Today it seems as though we’re conditioned to fear growing old. In a society that is continuously searching for the fountain of youth, it’s difficult not to become overwhelmed by the prestige and glamour of youth. Prime time television shows like Nip/Tuck and the ever-timeless classic 90210 display the intense desirability to be young and flawless. Sandwiched between these shows are endless television ads boasting some new anti-wrinkle cream, Botox surgery, or work out system proven to make you look ten years younger with just one use! Even my mother, an incredibly poised as well as strong-willed woman, playfully tosses around the idea of a quick facelift. Growing old also means subjecting your body and mind to decay. Alzheimer’s can rob a man of a lifetime of memories and turn his family into strangers, while arthritis can slowly pick away at his joints until he can no longer enjoy the activities he once loved. He may become completely dependent on others, losing the ability to perform even the simplest everyday tasks.
For a long time, I accepted society’s dismal depiction of growing old. Then I met Arthur, who taught me that I actually believe in worthiness of wrinkles.
With an entire hour left on my shift as a volunteer in the transportation department at Lutheran General Hospital, I was completely exhausted that Friday night at seven o’clock. Just as I was finally starting to relax, the call from dispatch came in: the 8th floor nurses station needed a wheelchair transport for a patient discharge. I headed into the cold, industrial service elevator and pushed the small number on the door and it dimly lit up with a sick orange light. The eighth floor was the oncology ward which meant that it was, at any particular time, full of weary cancer patients undergoing chemotherapy and worn out, visiting families scattered with uncertainty throughout the hallway.
I exited the heavy elevator and ventured out into the stuffy, sterile hallway filled with the endless dull humming of medical equipment and televisions. As I reached the room, the petite nurse gently lifted the man into the wheelchair before quietly squeezing his frail hand and remarking that she would see him next week. He was a regular.
After exiting the passenger elevator, we pulled into the long glass hallway that overlooked the hospital’s pick up zone. I settled into a waiting room chair that faced Arthur. His dark blue, plaid Irish cap rested lightly on his wispy, white hair. He was wearing a light brown, tweed jacket with worn out beige elbow patches. Underneath, he wore a bright red-knit sweater that swallowed him up to his delicate neck. His face looked pale and weak under the fluorescent lighting, but I could make out the feeble wrinkles loosely stretched across his face. He looked up at me through his thick-rimmed circular glasses as he let out a chuckle with a surprising heartiness.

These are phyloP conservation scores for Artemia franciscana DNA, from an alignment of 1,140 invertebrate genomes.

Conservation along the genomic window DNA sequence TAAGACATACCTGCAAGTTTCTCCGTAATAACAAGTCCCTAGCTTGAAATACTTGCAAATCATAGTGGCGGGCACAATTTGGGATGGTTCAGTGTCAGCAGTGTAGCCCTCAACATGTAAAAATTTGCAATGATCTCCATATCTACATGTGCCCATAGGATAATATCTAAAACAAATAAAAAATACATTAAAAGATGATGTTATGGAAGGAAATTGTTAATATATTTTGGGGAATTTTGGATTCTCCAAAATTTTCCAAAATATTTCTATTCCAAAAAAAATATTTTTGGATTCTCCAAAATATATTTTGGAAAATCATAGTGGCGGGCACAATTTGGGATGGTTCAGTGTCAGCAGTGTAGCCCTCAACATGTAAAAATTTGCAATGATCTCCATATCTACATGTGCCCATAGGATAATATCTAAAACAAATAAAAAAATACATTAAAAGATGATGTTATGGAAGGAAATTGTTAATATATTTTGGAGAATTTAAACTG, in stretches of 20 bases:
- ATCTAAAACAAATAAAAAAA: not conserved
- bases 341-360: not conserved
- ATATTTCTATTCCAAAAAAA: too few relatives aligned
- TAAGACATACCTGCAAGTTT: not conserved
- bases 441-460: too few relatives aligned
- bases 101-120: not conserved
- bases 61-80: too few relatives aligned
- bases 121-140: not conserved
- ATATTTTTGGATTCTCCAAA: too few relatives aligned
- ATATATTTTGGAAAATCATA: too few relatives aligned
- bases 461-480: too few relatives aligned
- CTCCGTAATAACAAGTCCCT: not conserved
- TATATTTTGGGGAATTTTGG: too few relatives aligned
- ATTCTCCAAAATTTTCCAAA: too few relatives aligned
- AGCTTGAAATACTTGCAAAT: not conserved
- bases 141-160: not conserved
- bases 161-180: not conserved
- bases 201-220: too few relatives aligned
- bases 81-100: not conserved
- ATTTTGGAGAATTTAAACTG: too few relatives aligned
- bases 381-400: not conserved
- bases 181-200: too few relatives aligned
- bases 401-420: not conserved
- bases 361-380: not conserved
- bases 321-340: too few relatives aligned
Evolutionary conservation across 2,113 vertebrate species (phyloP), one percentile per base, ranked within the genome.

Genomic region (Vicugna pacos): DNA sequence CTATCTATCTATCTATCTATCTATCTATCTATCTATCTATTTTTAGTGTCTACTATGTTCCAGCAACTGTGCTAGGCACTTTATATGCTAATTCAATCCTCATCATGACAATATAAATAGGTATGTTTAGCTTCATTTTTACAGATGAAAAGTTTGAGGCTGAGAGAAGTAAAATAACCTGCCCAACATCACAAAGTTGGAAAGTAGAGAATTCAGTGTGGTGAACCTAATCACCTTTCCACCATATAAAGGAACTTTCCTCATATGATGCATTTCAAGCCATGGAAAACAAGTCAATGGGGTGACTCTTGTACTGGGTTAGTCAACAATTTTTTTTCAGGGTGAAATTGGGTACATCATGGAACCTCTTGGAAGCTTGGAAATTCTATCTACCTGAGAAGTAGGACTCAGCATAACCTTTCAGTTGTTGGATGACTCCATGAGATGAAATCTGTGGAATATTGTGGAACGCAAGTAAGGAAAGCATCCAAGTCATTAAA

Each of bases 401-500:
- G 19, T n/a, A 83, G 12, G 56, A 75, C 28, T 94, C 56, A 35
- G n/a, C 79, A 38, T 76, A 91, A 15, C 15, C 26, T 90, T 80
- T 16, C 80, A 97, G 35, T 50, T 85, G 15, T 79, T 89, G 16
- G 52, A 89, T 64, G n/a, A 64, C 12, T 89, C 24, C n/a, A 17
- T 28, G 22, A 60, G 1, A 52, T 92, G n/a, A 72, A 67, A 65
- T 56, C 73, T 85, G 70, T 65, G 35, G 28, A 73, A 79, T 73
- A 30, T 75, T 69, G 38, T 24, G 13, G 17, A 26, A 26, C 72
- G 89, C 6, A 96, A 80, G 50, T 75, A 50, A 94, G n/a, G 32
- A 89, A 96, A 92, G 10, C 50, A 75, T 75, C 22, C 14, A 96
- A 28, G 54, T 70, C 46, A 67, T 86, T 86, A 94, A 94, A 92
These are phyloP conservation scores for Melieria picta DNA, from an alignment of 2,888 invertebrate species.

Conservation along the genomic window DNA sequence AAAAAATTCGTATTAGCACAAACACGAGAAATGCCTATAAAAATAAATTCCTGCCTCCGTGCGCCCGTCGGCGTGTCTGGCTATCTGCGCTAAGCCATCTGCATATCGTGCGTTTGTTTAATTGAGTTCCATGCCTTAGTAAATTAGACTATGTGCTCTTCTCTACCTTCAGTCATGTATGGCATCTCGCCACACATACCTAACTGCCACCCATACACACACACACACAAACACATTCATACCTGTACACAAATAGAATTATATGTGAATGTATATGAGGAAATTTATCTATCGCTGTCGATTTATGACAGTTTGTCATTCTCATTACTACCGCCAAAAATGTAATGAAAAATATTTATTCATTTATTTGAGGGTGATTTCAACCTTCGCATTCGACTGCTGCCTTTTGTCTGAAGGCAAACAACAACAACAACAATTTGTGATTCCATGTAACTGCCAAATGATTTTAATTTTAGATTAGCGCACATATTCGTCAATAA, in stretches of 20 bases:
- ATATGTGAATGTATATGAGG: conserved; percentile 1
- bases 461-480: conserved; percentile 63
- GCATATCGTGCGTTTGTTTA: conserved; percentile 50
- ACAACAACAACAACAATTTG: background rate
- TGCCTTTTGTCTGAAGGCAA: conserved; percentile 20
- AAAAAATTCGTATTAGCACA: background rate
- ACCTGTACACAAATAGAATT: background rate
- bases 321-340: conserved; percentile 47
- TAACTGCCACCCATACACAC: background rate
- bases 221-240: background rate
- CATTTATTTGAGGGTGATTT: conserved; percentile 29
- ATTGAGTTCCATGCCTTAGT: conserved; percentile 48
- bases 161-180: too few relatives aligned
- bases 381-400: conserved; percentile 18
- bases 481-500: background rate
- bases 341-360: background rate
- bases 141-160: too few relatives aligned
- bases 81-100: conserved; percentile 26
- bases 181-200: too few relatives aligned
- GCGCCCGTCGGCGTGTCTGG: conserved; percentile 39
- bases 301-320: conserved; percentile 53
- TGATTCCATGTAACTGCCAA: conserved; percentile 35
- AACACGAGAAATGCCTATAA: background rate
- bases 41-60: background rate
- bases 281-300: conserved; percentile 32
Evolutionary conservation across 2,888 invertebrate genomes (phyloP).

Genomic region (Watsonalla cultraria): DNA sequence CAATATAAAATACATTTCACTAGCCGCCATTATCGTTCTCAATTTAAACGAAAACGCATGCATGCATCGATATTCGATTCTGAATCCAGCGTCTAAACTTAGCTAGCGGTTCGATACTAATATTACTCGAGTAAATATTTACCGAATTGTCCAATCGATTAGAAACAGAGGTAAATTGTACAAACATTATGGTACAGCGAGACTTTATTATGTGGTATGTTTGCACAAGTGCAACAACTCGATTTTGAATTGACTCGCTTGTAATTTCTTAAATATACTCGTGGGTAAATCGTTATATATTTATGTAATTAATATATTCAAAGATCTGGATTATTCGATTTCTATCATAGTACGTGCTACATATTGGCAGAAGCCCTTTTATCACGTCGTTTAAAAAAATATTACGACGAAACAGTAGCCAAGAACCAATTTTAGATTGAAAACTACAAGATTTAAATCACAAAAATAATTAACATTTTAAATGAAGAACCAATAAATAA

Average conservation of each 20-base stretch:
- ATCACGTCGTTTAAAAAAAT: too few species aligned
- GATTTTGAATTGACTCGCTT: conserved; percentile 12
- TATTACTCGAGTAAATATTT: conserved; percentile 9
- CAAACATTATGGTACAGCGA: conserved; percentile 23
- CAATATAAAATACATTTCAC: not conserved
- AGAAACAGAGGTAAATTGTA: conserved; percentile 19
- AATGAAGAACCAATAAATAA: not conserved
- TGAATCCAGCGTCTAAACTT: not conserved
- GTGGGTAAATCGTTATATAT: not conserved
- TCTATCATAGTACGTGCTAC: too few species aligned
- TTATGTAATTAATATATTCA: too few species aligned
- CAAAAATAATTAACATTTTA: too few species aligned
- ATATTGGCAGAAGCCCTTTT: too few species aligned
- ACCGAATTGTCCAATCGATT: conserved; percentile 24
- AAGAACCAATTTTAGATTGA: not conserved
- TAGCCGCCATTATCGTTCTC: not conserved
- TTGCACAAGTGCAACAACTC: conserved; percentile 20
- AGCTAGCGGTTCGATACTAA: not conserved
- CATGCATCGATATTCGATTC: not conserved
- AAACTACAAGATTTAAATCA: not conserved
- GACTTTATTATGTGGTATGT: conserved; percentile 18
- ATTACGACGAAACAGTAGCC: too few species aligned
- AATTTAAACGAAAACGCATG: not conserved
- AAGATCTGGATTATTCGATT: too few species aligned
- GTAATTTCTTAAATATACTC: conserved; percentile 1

Just as I was settling in to quietly discuss the weather for about the sixteenth time that night, the old man turned directly to me and quite emphatically introduced himself as Mr. Arthur O’Shea, the one and only. I barely finished introducing myself when Arthur launched into a story of the first night he took his wife to see Gene Tierney star in the famous movie that bears my name. As we waited about an hour for his cab to arrive, Arthur told me story after story; I learned about everything from his favorite jazz bands to his many high school activities, to the birth of his first grandson.
I tried really hard to listen to every single word he had to say, but in the back of my mind I just could not get over his wonderful and contagious disposition. Never before had I seen a man 88 years old have such a vigorous exuberance for life. He could barely stand without some assistance yet his wit, charm, and energy were as engaging as ever. Incredibly, he had to come to the hospital alone every single Friday night in order to undergo exhausting chemotherapy, yet still his grin didn’t show a single trace of fatigue.
In retrospect, the fact that he had lived nearly a whole century gave his personality and stories a unique flavor of experience. His material was raw after all; he had lived fearlessly his entire life and clearly had no intentions of giving up that demeanor. The wrinkles on his face were evidence of every time he laughed and every time he cried. Through his stories, Arthur was embracing his past; he explained that his past, after all, defined who he was and he had no intention of giving that up just because his hip wasn’t as reliable as it used to be.
Growing old, I realized then, is not something that needs to be feared or shunned. All we can do is live our lives without doubts or fear and look forward to new experiences in the future. We must make mistakes and try new things and let them grow with us as we age. Wrinkles can only be earned throughout a lifetime of experience and emotion. We must embrace wrinkles as an undeniable visual record of both everything we have lived through and everything that has uniquely shaped who we are.
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